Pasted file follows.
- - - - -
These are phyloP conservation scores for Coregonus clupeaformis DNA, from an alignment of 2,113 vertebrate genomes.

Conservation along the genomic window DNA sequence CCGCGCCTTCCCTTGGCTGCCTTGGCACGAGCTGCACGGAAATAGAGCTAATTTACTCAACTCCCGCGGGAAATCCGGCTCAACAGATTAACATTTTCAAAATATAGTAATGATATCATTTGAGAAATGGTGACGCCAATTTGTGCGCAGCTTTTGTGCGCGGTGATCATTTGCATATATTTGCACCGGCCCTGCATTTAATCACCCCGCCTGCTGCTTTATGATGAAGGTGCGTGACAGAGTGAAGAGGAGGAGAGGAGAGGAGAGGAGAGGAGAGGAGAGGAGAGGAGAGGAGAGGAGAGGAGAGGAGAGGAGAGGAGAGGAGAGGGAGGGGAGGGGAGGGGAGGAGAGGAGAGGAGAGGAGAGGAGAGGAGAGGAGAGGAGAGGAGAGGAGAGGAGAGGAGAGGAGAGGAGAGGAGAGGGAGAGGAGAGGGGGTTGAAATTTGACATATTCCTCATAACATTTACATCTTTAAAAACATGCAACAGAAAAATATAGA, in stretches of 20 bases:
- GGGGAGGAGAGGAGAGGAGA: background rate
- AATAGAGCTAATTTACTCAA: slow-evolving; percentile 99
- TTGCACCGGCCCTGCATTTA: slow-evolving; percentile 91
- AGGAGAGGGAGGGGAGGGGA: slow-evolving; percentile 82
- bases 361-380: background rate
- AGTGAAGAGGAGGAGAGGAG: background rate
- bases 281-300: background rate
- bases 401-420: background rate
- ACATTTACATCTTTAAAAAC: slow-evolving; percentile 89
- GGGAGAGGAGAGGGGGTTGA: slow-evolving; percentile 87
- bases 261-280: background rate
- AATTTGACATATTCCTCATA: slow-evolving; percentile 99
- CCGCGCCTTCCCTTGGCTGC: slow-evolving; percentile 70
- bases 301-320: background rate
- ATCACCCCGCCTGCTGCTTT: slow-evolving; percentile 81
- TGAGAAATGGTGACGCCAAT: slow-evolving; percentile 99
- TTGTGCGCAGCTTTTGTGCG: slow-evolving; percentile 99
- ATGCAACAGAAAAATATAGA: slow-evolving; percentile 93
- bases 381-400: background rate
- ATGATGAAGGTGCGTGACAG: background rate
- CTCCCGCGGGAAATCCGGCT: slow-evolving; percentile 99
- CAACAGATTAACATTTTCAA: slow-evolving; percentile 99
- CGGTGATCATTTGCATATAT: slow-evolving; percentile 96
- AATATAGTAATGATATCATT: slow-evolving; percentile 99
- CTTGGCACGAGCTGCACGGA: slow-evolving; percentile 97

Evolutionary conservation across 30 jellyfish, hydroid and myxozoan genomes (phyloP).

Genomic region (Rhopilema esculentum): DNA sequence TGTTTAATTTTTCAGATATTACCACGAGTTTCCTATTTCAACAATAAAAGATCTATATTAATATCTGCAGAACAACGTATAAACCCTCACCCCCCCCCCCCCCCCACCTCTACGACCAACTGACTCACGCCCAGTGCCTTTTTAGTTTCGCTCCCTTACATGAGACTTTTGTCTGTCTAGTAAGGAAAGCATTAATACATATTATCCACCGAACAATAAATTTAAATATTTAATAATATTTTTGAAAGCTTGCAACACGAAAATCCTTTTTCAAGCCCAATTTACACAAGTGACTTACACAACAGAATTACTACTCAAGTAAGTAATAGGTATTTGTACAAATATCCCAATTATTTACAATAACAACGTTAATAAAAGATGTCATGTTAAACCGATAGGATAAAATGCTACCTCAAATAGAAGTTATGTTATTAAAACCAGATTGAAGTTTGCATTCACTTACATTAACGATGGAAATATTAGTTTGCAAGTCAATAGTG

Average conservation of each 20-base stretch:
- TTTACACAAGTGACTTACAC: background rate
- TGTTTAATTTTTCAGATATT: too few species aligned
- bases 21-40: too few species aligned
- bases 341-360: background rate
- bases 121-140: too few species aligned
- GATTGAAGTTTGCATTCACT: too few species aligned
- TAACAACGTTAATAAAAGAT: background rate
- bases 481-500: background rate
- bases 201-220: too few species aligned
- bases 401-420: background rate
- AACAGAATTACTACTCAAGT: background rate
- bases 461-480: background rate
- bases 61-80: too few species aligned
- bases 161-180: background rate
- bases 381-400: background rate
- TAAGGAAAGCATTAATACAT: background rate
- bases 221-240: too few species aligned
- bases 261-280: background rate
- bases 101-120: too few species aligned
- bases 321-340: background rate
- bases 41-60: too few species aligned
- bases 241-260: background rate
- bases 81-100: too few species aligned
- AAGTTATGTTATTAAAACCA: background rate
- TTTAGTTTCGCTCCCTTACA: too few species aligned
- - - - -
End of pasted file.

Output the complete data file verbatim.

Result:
These are phyloP conservation scores for Coregonus clupeaformis DNA, from an alignment of 2,113 vertebrate genomes.

Conservation along the genomic window DNA sequence CCGCGCCTTCCCTTGGCTGCCTTGGCACGAGCTGCACGGAAATAGAGCTAATTTACTCAACTCCCGCGGGAAATCCGGCTCAACAGATTAACATTTTCAAAATATAGTAATGATATCATTTGAGAAATGGTGACGCCAATTTGTGCGCAGCTTTTGTGCGCGGTGATCATTTGCATATATTTGCACCGGCCCTGCATTTAATCACCCCGCCTGCTGCTTTATGATGAAGGTGCGTGACAGAGTGAAGAGGAGGAGAGGAGAGGAGAGGAGAGGAGAGGAGAGGAGAGGAGAGGAGAGGAGAGGAGAGGAGAGGAGAGGAGAGGAGAGGGAGGGGAGGGGAGGGGAGGAGAGGAGAGGAGAGGAGAGGAGAGGAGAGGAGAGGAGAGGAGAGGAGAGGAGAGGAGAGGAGAGGAGAGGAGAGGGAGAGGAGAGGGGGTTGAAATTTGACATATTCCTCATAACATTTACATCTTTAAAAACATGCAACAGAAAAATATAGA, in stretches of 20 bases:
- GGGGAGGAGAGGAGAGGAGA: background rate
- AATAGAGCTAATTTACTCAA: slow-evolving; percentile 99
- TTGCACCGGCCCTGCATTTA: slow-evolving; percentile 91
- AGGAGAGGGAGGGGAGGGGA: slow-evolving; percentile 82
- bases 361-380: background rate
- AGTGAAGAGGAGGAGAGGAG: background rate
- bases 281-300: background rate
- bases 401-420: background rate
- ACATTTACATCTTTAAAAAC: slow-evolving; percentile 89
- GGGAGAGGAGAGGGGGTTGA: slow-evolving; percentile 87
- bases 261-280: background rate
- AATTTGACATATTCCTCATA: slow-evolving; percentile 99
- CCGCGCCTTCCCTTGGCTGC: slow-evolving; percentile 70
- bases 301-320: background rate
- ATCACCCCGCCTGCTGCTTT: slow-evolving; percentile 81
- TGAGAAATGGTGACGCCAAT: slow-evolving; percentile 99
- TTGTGCGCAGCTTTTGTGCG: slow-evolving; percentile 99
- ATGCAACAGAAAAATATAGA: slow-evolving; percentile 93
- bases 381-400: background rate
- ATGATGAAGGTGCGTGACAG: background rate
- CTCCCGCGGGAAATCCGGCT: slow-evolving; percentile 99
- CAACAGATTAACATTTTCAA: slow-evolving; percentile 99
- CGGTGATCATTTGCATATAT: slow-evolving; percentile 96
- AATATAGTAATGATATCATT: slow-evolving; percentile 99
- CTTGGCACGAGCTGCACGGA: slow-evolving; percentile 97

Evolutionary conservation across 30 jellyfish, hydroid and myxozoan genomes (phyloP).

Genomic region (Rhopilema esculentum): DNA sequence TGTTTAATTTTTCAGATATTACCACGAGTTTCCTATTTCAACAATAAAAGATCTATATTAATATCTGCAGAACAACGTATAAACCCTCACCCCCCCCCCCCCCCCACCTCTACGACCAACTGACTCACGCCCAGTGCCTTTTTAGTTTCGCTCCCTTACATGAGACTTTTGTCTGTCTAGTAAGGAAAGCATTAATACATATTATCCACCGAACAATAAATTTAAATATTTAATAATATTTTTGAAAGCTTGCAACACGAAAATCCTTTTTCAAGCCCAATTTACACAAGTGACTTACACAACAGAATTACTACTCAAGTAAGTAATAGGTATTTGTACAAATATCCCAATTATTTACAATAACAACGTTAATAAAAGATGTCATGTTAAACCGATAGGATAAAATGCTACCTCAAATAGAAGTTATGTTATTAAAACCAGATTGAAGTTTGCATTCACTTACATTAACGATGGAAATATTAGTTTGCAAGTCAATAGTG

Average conservation of each 20-base stretch:
- TTTACACAAGTGACTTACAC: background rate
- TGTTTAATTTTTCAGATATT: too few species aligned
- bases 21-40: too few species aligned
- bases 341-360: background rate
- bases 121-140: too few species aligned
- GATTGAAGTTTGCATTCACT: too few species aligned
- TAACAACGTTAATAAAAGAT: background rate
- bases 481-500: background rate
- bases 201-220: too few species aligned
- bases 401-420: background rate
- AACAGAATTACTACTCAAGT: background rate
- bases 461-480: background rate
- bases 61-80: too few species aligned
- bases 161-180: background rate
- bases 381-400: background rate
- TAAGGAAAGCATTAATACAT: background rate
- bases 221-240: too few species aligned
- bases 261-280: background rate
- bases 101-120: too few species aligned
- bases 321-340: background rate
- bases 41-60: too few species aligned
- bases 241-260: background rate
- bases 81-100: too few species aligned
- AAGTTATGTTATTAAAACCA: background rate
- TTTAGTTTCGCTCCCTTACA: too few species aligned